March 20, 2016
The idea of aging gracefully is nothing new, but in a society that fears the aging process and profits from an anti-aging industry, Dr. Upinder Singh, MD, a geriatric medicine specialist at Southern Hills Hospital and Medical Center and Kindred Healthcare, has a holistic approach that’s both refreshing and comforting. “If you want to understand aging, the first thing you need to realize is that age is not simply a chronological number,” Singh said. “Age is in your attitude. Enjoying your whole life, regardless of the calendar year, is the most important thing. We get old when we give up having fun.”
Maintaining a full, active lifestyle yields much more powerful results than any surgical procedure or magical pill, and here are some tips to do just that.
How to treat your aging body
General wellness, regular exercise and eating a healthy diet are the best medicine at any age but particularly as we grow older. “Eventually, aging creates inevitable physical limitations, but learning how to work within those limitations is key,” Singh said.
While most 80-year-olds won’t have the same exercise threshold they may have had in their 20s, it does not mean they should throw in the towel on exercise entirely.
“Say a patient has run 5 miles a day, every day, for most of his adult life,” Singh said. “As the years pass, he might slow down some, and at some point, he may only be able to run 1 mile a day, but this shouldn’t be discouraging. He should continue to run everyday regardless, for as long as it feels good.”
Listening to your intuition and respecting your body’s needs as they change are necessary for maintaining physical activity in the later years of life.
- Break exercise into increments: “Some patients are daunted by the idea of exercising everyday for 30 minutes, but that time doesn’t need to be consecutive,” Singh said. Working out three times a day for 10 minutes can be just as valuable as working out for 30 minutes straight.
- Incorporate physical movement into other activities: For example, if you’re able to walk to the store, go ahead and walk rather than drive. If you have to drive, park in spots farther away from the entrance to get in a few extra steps. “Every little thing adds up,” Singh said.
- Find an exercise you enjoy doing rather than force yourself to exercise arbitrarily. “If you enjoy what you’re doing, you’ll be more likely to do it regularly, and you’ll reap more overall benefits,” Singh said.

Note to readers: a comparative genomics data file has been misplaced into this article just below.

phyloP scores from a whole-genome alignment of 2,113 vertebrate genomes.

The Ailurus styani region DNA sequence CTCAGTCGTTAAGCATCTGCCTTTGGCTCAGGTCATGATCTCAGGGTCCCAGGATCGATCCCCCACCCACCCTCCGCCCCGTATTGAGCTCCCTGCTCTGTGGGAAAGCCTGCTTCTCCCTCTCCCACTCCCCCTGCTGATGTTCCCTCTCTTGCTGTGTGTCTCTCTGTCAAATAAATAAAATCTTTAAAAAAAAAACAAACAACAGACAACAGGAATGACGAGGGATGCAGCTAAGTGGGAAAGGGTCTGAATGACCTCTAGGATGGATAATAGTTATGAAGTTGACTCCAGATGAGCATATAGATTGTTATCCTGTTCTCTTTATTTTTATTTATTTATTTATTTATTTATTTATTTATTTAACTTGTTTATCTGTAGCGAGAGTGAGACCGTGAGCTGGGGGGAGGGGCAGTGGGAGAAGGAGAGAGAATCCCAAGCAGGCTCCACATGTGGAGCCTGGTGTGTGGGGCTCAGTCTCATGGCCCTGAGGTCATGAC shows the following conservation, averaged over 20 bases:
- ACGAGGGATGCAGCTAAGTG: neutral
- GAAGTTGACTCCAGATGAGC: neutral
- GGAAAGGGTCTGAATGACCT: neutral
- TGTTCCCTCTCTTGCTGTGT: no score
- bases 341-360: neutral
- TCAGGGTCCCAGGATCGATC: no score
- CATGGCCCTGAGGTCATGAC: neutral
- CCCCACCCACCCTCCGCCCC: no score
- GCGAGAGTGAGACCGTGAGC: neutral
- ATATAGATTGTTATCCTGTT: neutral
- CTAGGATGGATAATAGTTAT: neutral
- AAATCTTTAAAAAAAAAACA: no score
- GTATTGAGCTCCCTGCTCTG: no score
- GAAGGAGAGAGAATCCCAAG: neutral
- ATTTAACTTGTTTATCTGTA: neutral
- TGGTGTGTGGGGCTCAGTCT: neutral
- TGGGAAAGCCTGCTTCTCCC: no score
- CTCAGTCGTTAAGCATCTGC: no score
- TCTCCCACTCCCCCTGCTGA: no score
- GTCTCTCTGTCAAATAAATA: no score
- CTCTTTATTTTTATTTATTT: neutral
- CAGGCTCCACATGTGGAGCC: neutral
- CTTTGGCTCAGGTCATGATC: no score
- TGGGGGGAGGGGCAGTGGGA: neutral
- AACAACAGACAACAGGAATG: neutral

- Don’t stress yourself out by obsessing about your age or how your body is changing. Worrying excessively about aging can do more damage than the changes you’re worrying about.
- Low-impact cardio such as walking, bicycling and swimming can all be great exercises for older people.
Exercising your brain is just as important
It’s not just the body that benefits from regular exercise. Exercising the mind is equally important, especially as we age. “A healthy mind lives in a healthy body,” Singh said. “When your mind isn’t healthy, you can become apathetic about life, and if you’re apathetic about life, you’re unlikely to be motivated to exercise.” Challenging your brain on a daily basis — by initiating new experiences, learning, taking up a new hobby and/or doing puzzles — can help keep your brain sharp.
The biggest component to maintaining an active mind is breaking monotonous patterns, both big and small. This could mean simply taking a new route home a couple of times a week, going to a different grocery store or even just switching the hand you usually use to brush your teeth. Breaking any kind of habit encourages the brain to create more neurological connections.
Mental exercise tips
- Do puzzles. Sudoku, crossword puzzles, word searches and the like are good for the mind and are easily accessible.
- Try a new hobby. Choose something you are drawn to and might enjoy, potentially even something you wanted to try when you were younger but never had the chance or something you’ve been curious about lately.
- Learn a language. It will stimulate your brain in a major way and expose you to a new set of cultures and customs.
- Travel. Go somewhere you’ve never been, even if it’s nearby.
- Generally, how we age is determined by three factors. One third is ruled by genetics, one third is influenced by lifestyle and environmental factors, and one third is simply the normal trajectory of aging that everyone experiences.
- Being active while you’re young can help you maintain a healthy activity level as you age. “Think about your body as a savings account,” Singh said. “If you put $10 in during your teens and 20s, you’ll continue to accrue interest on that investment throughout your life.”